The 54-year-old woman arrived with her partner in Italy on Jan. 25 and boarded the ship, the Costa Smeralda, in the port of Savona that same day. She subsequently came down with a fever and flu-like symptoms, and both herself and her partner have been placed in an isolation unit about the ship, Costa Crociere said in a statement.

The liner has visited Marseilles in France, and the Spanish ports of Barcelona and Palma de Mallorca this week before docking on Thursday at Civitavecchia, north of Rome.

No one was being allowed off the ship while medical checks were carried out to see if the pair had the potentially deadly coronavirus, the company spokesman said. He said it might take “a few hours” before the situation became clearer. Prime Minister Giuseppe Conte said the government was ready to take further steps if necessary.

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‘Devil’ virus infects 8100 worldwide

‘Devil’ virus infects 8100 worldwide

Infection from China’s coronavirus spread to more than 8,100 people globally on Thursday, surpassing the total from the 2002-2003 SARS epidemic in a fast-spreading health crisis forecast to deal a heavy blow to the world’s second-largest economy.

The vast majority of infections are in China where the virus originated in an illegal wildlife market in the city of Wuhan and has also claimed 170 lives, latest official data showed.

More than 100 cases have emerged in other countries, from Japan to the United States.

The World Health Organisation (WHO), which has so far held off declaring the flu-like coronavirus a global emergency, began another meeting in Geneva to reconsider.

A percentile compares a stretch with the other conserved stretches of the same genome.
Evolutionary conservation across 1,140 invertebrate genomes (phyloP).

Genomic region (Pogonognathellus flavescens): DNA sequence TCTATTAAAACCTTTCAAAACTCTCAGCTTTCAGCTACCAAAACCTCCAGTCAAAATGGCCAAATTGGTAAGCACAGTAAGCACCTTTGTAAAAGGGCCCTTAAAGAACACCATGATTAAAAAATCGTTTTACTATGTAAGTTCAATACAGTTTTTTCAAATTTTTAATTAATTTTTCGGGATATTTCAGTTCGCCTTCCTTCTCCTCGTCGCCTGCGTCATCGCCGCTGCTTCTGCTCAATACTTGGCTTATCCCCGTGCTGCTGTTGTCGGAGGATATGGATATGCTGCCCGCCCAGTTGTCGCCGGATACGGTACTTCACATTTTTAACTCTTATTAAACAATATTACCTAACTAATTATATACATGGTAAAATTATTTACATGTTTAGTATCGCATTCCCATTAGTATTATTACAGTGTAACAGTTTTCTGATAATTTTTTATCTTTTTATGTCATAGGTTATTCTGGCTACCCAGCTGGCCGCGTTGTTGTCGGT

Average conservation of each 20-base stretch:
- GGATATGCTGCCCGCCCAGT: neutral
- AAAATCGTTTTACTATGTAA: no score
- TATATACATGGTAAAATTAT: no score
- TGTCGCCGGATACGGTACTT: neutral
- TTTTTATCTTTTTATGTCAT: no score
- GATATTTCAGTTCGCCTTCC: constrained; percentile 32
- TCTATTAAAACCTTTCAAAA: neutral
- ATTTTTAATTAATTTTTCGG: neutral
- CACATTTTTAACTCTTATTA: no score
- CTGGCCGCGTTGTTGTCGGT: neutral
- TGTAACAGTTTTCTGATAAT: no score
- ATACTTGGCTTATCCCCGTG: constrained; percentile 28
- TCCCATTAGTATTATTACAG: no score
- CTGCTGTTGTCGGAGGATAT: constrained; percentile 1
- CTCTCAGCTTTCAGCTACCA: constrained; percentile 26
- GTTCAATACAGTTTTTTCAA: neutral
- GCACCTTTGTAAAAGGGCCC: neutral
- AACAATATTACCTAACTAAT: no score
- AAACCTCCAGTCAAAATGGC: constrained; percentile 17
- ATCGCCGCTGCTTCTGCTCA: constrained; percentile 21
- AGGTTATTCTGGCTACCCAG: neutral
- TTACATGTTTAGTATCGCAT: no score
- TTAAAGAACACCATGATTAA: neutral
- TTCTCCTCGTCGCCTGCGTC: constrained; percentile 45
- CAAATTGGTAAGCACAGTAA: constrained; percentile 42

Such a declaration would trigger tighter containment and information-sharing guidelines, but may disappoint Beijing, which had expressed confidence in defeating the “devil” virus.

It could also further spook markets, already shuddering at the ripple effects of damage to China’s economy. “The fear is that they (the WHO) might raise the alarm bells … so people are taking money off the table,” said Chris Weston, head of research at Melbourne brokerage Pepperstone.

The Severe Acute Respiratory Syndrome also came from China, killing about 800 people and costing the global economy an estimated $33 billion, or 0.1 per cent of world GDP, in 2003.

Economists fear the impact on global growth could be bigger this time as China now accounts for a larger share of the world economy. One Chinese economist has forecast the crisis would lop a percentage point off China’s first-quarter growth.

Global stocks tumbled on Thursday, while the yuan hit its lowest this year, oil prices slid again and safe haven assets like gold gained.

The main stock index in Taiwan, 40 per cent of whose exports go to neighbouring China, closed down 5.75 per cent on the first day of trade after the Lunar New Year holiday.

In the corporate world, Alphabet Inc’s Google and Sweden’s IKEA were the latest big names to close China operations. South Korea’s Samsung Electronics extended holiday closure for some Chinese production facilities.